# About the fitness model

In meaningfully antigenically diverse viral populations, antigenic novelty (relative to standing population immunity) contributes to viral fitness: as a given virus *i* circulates in a population, the proportion of the population that is susceptible to infection with *i*--and other viruses antigenically similar to *i*--decreases over time as more people acquire immunity. Antigenically novel viruses that are able to escape this population immunity are better able to infect hosts and sustain transmission chains, making them fitter than the previously circulating viruses. Thus, if antigenic novelty constitutes a fitness advantage for DENV, then we would expect greater antigenic distance from recently circulating viruses to correlate with higher growth rates. We use a simple model, adapted from Luksza and Lassig (*Nature*, 2014) and illustrated below, to estimate population immunity and viral fitness. We then use viral fitness to predict clade frequencies and growth rates.

# Running the fitness model

### Prepare input files

*1 - Estimate empirical clade frequencies over time by running augur.*

*2 - Parse clade frequencies to identify which clades correspond to serotypes and genotypes of interest.*

*3 - Parse the titer model output (also output from augur) to estimate the antigenic distance between each pair of clades.*

**N.B.: For this dataset, steps 1-3 have already been completed; prepared input files for the fitness model can be found here**

### Fit model parameters

*4 - Explore parameter space*

First, set up your parameter grid for beta, gamma and sigma here.

Then, set up your parameter grid for DENV1_f0, DENV2_f0 and DENV3_f0 here.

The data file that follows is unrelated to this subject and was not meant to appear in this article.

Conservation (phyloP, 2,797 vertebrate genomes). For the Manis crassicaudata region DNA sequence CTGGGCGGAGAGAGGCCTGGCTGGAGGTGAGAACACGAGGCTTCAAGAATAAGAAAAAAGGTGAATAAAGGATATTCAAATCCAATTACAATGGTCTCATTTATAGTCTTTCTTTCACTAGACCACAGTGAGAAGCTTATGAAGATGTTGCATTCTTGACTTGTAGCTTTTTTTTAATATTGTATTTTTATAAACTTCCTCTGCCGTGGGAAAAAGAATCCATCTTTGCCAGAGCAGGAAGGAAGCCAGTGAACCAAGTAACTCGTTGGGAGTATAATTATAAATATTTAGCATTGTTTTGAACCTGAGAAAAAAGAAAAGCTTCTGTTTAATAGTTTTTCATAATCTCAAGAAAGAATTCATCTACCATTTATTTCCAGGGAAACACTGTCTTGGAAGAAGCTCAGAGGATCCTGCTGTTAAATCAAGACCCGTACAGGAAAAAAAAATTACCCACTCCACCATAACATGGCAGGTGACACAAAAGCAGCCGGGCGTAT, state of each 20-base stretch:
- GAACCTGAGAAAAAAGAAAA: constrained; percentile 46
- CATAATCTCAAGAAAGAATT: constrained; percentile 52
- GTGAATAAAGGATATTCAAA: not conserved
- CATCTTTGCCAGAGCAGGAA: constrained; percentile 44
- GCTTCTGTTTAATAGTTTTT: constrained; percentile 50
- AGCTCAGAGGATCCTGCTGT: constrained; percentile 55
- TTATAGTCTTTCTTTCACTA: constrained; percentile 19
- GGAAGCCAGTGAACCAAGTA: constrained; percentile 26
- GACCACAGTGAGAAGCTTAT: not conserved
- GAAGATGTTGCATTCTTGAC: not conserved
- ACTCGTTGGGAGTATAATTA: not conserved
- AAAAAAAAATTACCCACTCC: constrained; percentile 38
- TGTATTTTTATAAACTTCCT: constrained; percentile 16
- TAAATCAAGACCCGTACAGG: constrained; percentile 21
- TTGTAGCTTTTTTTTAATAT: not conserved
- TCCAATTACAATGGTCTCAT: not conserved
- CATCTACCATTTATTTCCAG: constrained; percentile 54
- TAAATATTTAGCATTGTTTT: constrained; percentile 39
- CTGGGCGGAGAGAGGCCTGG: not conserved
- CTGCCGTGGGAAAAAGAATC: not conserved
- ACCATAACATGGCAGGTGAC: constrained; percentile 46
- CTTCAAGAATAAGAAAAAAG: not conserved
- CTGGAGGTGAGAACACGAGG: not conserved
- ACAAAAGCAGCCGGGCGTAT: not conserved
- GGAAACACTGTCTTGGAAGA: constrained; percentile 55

Once your grid is configured, run each set in parallel on slurm.

Assuming you are on a standard scientific computing cluster using the slurm queue manager:

`module load python2`

# for the Hutch cluster, loads all required packages

`helper_scripts$ python sbatch_param_wrapper.py clade_resolution antigenic_resolution`

`clade_resolution`

should be either `serotype`

or `genotype`

.

`antigenic_resolution`

should be either `interserotype`

or `fulltree`

# if genetic resolution == 'serotype' then these are equivalent

_This will launch all of the jobs for you and write results to a bunch of csv files in `./southeast_asia/genetic_resolution/antigenic_resolution/`

.

Once they are done (for serotypes, ~2-3 hours), simply run:

`output_directory$ python ../../../helper_scripts/collate_jobs.py`

This will generate a collated output file, `model_performance.csv`

I typically start with a first pass with a coarse grid: `np.linspace(0,3,7)`

for beta, gamma and sigma; `np.linspace(0,5,7)`

for DENV*f0 parameters. I then inspect the output (see below) and center a fine grid around the "best" parameter values, i, found in the coarse grid with `np.linspace(i-0.45, i+0.45, 7)`

such that values are 0.15 apart.

*5 - Examine model performance*

*Load the out file, model_performance.csv into the visualization notebook here to visualize model performance as defined by a variety of optimization metrics.*

**beta** Slope of linear relationship between population immunity and viral fitness

**gamma** Slope of linear relationship between titers and probability of protection

**sigma** Proportion of titers waning each year since primary infection

**f_{s0}** Relative intrinsic fitness of each serotype (f_0 = 0 for DENV4)

**N** Number of years of previous immunity that contribute to antigenic fitness

**dt** Number of years in the future to predict clade frequencies

### Run the fitness model

6 - Run `antigenic_fitness.py -h`

to see all available options. Simply running with the default options will run the serotype model with parameters fit to optimize `delta_sse`

.

7 - Explore model output and visualize results with this notebook